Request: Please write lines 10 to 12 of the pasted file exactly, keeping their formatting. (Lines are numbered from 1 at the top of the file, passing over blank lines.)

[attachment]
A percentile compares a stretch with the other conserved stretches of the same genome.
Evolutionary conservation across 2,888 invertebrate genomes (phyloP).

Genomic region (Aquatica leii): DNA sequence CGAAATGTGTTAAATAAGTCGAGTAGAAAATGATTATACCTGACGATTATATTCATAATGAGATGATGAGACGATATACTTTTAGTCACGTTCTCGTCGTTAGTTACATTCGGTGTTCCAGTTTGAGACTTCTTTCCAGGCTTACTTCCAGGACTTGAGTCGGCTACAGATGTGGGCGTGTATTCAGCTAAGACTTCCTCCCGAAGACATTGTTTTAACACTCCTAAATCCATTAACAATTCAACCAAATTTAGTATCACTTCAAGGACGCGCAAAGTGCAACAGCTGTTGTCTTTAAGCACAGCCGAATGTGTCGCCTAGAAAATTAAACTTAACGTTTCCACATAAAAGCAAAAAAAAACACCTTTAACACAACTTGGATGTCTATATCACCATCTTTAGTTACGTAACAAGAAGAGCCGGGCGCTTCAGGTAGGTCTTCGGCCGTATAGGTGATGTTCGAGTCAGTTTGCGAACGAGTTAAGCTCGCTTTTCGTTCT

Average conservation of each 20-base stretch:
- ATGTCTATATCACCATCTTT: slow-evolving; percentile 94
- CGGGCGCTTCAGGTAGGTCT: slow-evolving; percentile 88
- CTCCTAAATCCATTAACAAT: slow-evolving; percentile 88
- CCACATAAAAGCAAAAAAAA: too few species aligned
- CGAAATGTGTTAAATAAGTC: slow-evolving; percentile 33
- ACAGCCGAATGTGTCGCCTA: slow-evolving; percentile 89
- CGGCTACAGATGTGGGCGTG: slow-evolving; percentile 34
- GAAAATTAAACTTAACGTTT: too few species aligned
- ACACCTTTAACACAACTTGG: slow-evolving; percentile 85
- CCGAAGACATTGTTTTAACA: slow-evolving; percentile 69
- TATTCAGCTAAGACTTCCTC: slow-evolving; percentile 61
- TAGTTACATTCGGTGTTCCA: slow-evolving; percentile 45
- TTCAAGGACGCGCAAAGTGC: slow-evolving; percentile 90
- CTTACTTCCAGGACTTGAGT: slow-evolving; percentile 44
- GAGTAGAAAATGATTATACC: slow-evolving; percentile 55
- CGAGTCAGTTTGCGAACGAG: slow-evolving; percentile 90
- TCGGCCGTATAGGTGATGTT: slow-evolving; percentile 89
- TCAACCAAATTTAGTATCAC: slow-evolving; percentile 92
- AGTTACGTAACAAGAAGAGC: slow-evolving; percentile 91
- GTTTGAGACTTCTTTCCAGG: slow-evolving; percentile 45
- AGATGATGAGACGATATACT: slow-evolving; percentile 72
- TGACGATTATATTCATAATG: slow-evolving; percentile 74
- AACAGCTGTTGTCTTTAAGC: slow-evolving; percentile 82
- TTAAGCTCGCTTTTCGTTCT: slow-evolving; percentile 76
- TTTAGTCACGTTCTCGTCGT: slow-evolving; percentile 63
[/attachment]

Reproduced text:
- ACAGCCGAATGTGTCGCCTA: slow-evolving; percentile 89
- CGGCTACAGATGTGGGCGTG: slow-evolving; percentile 34
- GAAAATTAAACTTAACGTTT: too few species aligned